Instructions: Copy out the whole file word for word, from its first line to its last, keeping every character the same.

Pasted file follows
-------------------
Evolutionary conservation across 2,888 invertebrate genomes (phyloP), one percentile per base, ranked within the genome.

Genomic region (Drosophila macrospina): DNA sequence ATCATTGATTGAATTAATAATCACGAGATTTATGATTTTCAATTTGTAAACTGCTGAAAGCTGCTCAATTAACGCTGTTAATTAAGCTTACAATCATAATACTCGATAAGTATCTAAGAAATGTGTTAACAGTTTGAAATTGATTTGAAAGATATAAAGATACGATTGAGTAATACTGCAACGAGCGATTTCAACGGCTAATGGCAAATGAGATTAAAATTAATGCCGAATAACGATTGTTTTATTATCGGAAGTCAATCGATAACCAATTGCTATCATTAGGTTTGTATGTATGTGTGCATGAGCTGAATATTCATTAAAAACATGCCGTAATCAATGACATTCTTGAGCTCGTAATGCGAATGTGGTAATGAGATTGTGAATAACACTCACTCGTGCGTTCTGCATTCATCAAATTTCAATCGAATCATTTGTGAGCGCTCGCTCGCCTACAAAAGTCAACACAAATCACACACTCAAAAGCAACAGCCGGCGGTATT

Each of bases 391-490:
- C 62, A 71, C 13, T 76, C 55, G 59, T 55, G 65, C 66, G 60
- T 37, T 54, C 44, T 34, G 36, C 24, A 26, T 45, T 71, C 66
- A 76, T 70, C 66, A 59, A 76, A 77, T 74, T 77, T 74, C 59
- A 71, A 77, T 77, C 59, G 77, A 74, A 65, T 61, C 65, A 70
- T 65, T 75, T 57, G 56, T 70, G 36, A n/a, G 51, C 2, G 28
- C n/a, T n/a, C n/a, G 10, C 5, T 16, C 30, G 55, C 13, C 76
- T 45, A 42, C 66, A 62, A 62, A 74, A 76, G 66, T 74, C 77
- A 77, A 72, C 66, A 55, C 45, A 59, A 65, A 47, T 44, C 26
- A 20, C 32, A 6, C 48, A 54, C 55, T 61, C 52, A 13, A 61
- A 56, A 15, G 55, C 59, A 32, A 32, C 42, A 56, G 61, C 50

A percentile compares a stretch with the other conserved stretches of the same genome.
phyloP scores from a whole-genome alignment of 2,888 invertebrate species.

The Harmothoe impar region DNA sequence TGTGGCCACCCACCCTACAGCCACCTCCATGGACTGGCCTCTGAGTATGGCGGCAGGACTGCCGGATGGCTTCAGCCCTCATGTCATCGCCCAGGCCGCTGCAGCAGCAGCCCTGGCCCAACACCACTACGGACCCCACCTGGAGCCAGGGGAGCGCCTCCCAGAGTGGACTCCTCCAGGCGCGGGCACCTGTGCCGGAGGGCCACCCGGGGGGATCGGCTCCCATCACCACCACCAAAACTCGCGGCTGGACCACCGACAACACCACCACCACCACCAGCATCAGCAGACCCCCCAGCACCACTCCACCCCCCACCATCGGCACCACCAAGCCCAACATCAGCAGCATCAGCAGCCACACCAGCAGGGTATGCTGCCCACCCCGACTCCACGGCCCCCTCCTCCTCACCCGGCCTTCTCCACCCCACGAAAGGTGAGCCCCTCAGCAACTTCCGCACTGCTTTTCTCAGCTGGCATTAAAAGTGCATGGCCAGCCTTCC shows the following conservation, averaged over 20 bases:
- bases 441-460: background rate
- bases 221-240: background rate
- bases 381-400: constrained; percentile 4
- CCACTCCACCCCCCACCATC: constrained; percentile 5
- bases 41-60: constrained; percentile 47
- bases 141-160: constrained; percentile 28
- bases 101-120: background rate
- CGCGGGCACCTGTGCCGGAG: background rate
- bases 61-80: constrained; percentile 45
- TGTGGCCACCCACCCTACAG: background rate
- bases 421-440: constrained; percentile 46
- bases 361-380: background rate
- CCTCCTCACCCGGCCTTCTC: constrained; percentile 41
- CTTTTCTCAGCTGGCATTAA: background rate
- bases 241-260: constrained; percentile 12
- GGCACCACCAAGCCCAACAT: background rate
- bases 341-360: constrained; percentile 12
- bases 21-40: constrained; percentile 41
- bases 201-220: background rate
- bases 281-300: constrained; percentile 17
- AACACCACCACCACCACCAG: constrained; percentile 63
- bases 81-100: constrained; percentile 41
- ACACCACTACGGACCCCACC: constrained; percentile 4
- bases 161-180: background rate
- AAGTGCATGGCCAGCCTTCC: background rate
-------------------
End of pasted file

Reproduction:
Evolutionary conservation across 2,888 invertebrate genomes (phyloP), one percentile per base, ranked within the genome.

Genomic region (Drosophila macrospina): DNA sequence ATCATTGATTGAATTAATAATCACGAGATTTATGATTTTCAATTTGTAAACTGCTGAAAGCTGCTCAATTAACGCTGTTAATTAAGCTTACAATCATAATACTCGATAAGTATCTAAGAAATGTGTTAACAGTTTGAAATTGATTTGAAAGATATAAAGATACGATTGAGTAATACTGCAACGAGCGATTTCAACGGCTAATGGCAAATGAGATTAAAATTAATGCCGAATAACGATTGTTTTATTATCGGAAGTCAATCGATAACCAATTGCTATCATTAGGTTTGTATGTATGTGTGCATGAGCTGAATATTCATTAAAAACATGCCGTAATCAATGACATTCTTGAGCTCGTAATGCGAATGTGGTAATGAGATTGTGAATAACACTCACTCGTGCGTTCTGCATTCATCAAATTTCAATCGAATCATTTGTGAGCGCTCGCTCGCCTACAAAAGTCAACACAAATCACACACTCAAAAGCAACAGCCGGCGGTATT

Each of bases 391-490:
- C 62, A 71, C 13, T 76, C 55, G 59, T 55, G 65, C 66, G 60
- T 37, T 54, C 44, T 34, G 36, C 24, A 26, T 45, T 71, C 66
- A 76, T 70, C 66, A 59, A 76, A 77, T 74, T 77, T 74, C 59
- A 71, A 77, T 77, C 59, G 77, A 74, A 65, T 61, C 65, A 70
- T 65, T 75, T 57, G 56, T 70, G 36, A n/a, G 51, C 2, G 28
- C n/a, T n/a, C n/a, G 10, C 5, T 16, C 30, G 55, C 13, C 76
- T 45, A 42, C 66, A 62, A 62, A 74, A 76, G 66, T 74, C 77
- A 77, A 72, C 66, A 55, C 45, A 59, A 65, A 47, T 44, C 26
- A 20, C 32, A 6, C 48, A 54, C 55, T 61, C 52, A 13, A 61
- A 56, A 15, G 55, C 59, A 32, A 32, C 42, A 56, G 61, C 50

A percentile compares a stretch with the other conserved stretches of the same genome.
phyloP scores from a whole-genome alignment of 2,888 invertebrate species.

The Harmothoe impar region DNA sequence TGTGGCCACCCACCCTACAGCCACCTCCATGGACTGGCCTCTGAGTATGGCGGCAGGACTGCCGGATGGCTTCAGCCCTCATGTCATCGCCCAGGCCGCTGCAGCAGCAGCCCTGGCCCAACACCACTACGGACCCCACCTGGAGCCAGGGGAGCGCCTCCCAGAGTGGACTCCTCCAGGCGCGGGCACCTGTGCCGGAGGGCCACCCGGGGGGATCGGCTCCCATCACCACCACCAAAACTCGCGGCTGGACCACCGACAACACCACCACCACCACCAGCATCAGCAGACCCCCCAGCACCACTCCACCCCCCACCATCGGCACCACCAAGCCCAACATCAGCAGCATCAGCAGCCACACCAGCAGGGTATGCTGCCCACCCCGACTCCACGGCCCCCTCCTCCTCACCCGGCCTTCTCCACCCCACGAAAGGTGAGCCCCTCAGCAACTTCCGCACTGCTTTTCTCAGCTGGCATTAAAAGTGCATGGCCAGCCTTCC shows the following conservation, averaged over 20 bases:
- bases 441-460: background rate
- bases 221-240: background rate
- bases 381-400: constrained; percentile 4
- CCACTCCACCCCCCACCATC: constrained; percentile 5
- bases 41-60: constrained; percentile 47
- bases 141-160: constrained; percentile 28
- bases 101-120: background rate
- CGCGGGCACCTGTGCCGGAG: background rate
- bases 61-80: constrained; percentile 45
- TGTGGCCACCCACCCTACAG: background rate
- bases 421-440: constrained; percentile 46
- bases 361-380: background rate
- CCTCCTCACCCGGCCTTCTC: constrained; percentile 41
- CTTTTCTCAGCTGGCATTAA: background rate
- bases 241-260: constrained; percentile 12
- GGCACCACCAAGCCCAACAT: background rate
- bases 341-360: constrained; percentile 12
- bases 21-40: constrained; percentile 41
- bases 201-220: background rate
- bases 281-300: constrained; percentile 17
- AACACCACCACCACCACCAG: constrained; percentile 63
- bases 81-100: constrained; percentile 41
- ACACCACTACGGACCCCACC: constrained; percentile 4
- bases 161-180: background rate
- AAGTGCATGGCCAGCCTTCC: background rate